These are definitely one to add to your shopping list if you're planning a trip stateside any time soon!

Have you tried any of the Bath & Body Works candles?
Any favourites?

Thursday 1 December 2016

Marks & Spencer Beauty Advent Calendar 2016!

It has become tradition now for me to get a beauty advent calendar for the run up to Christmas. Usually Himself gets me one (see HERE for last years L'ancome/YSL/Kiehls one) but this year I spotted this fella from Marks with a special offer I could not pass up. 
I had been at a fashion show where I fell in love with a pair of shoes from M&S, which I promptly bought the following day for €42. Handily, when you spend €40, you can then buy the calendar for another €40. Let me tell you how good a deal this is; unlike some calendars, you get the full 25 days. 
Benefit is 12 days for €46, while Charlotte Tilbury is 12 days for €195 and Asos, €66.67 for 24 days. So, you're getting a bargain, is what I'm saying. This post will be up on the 1st of December so it'll be worth checking M&S to see if they have any left as they may well reduce them in price after the 1st!

So what's in this then you ask? Well, *SPOILER*, obviously but these are what I'm most excited by:

  • Alpha H Liquid Gold
  • Eyeko liquid liner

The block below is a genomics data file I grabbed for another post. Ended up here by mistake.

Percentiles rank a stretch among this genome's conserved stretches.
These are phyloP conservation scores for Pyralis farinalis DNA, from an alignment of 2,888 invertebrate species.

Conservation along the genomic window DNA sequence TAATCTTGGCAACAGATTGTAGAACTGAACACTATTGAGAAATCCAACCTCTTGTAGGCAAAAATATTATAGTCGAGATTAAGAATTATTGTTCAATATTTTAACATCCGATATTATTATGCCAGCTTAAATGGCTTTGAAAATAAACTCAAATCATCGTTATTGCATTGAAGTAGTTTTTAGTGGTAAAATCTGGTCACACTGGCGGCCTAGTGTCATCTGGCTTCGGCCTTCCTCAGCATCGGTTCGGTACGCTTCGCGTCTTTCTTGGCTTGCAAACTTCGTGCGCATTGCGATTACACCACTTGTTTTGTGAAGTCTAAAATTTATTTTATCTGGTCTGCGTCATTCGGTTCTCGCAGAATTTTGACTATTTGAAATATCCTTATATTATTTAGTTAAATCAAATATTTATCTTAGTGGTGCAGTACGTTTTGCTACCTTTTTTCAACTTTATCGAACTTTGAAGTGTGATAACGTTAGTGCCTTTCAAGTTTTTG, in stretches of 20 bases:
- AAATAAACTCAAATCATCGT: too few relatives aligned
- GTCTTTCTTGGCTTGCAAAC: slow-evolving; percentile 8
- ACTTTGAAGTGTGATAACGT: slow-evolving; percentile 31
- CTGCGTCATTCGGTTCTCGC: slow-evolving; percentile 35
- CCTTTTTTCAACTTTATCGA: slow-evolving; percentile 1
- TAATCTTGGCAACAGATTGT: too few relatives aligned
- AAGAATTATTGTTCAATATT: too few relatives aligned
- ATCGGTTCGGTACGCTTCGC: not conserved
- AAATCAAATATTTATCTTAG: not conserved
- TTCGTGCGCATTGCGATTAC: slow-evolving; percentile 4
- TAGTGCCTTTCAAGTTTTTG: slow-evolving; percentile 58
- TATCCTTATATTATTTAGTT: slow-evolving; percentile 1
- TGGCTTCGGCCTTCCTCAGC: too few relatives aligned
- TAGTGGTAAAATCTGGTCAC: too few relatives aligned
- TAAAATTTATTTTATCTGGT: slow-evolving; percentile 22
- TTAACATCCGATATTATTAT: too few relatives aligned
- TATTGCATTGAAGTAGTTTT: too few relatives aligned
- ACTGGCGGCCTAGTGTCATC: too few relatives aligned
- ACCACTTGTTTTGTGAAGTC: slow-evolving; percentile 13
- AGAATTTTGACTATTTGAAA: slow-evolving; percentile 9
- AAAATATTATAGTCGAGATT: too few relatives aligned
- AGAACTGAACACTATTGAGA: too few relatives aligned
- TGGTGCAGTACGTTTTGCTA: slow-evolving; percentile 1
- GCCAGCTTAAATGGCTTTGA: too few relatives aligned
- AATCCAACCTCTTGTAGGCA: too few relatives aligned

• Rodial Super Acids X-Treme Acid Rush Peel (although the word 'acid' used twice there is a little worrying)
  • Nails Inc Nail Polish in Picadilly Court
  • Burts Bees lip balm with Peppermint & Vitamin E
  • Pür Correcting Primer Prep & Perfect
  • Emma Hardie Moringa Cleansing Balm
  • Skyn Iceland Icelandic Relief Eye Cream
  • Nuxe Huile Prodigieuse
  • Ren Evercalm Global Protection Day Cream
That's only 10 out of 25 and there's so much more in there that I'm really eager to try.

Sure lookit, I know these are frivolous and no doubt plenty of people think they're a terrible waste of money but I'm still using the excellent skincare and perfume that were in last years one and it means I've been able to try products that would ordinarily be out of my price range in their full size. 
I'll be doing daily reveals over on my snapchat, @ Chloe M (nursefancypants) except for days 2 & 3 where I'll be showing you the Christmas markets of Bruges and Brussels instead (there will be a catch up on day 4 though!).

Have you bought a beauty advent calendar this year? Are you planning to get one at the last minute?!
To the comments!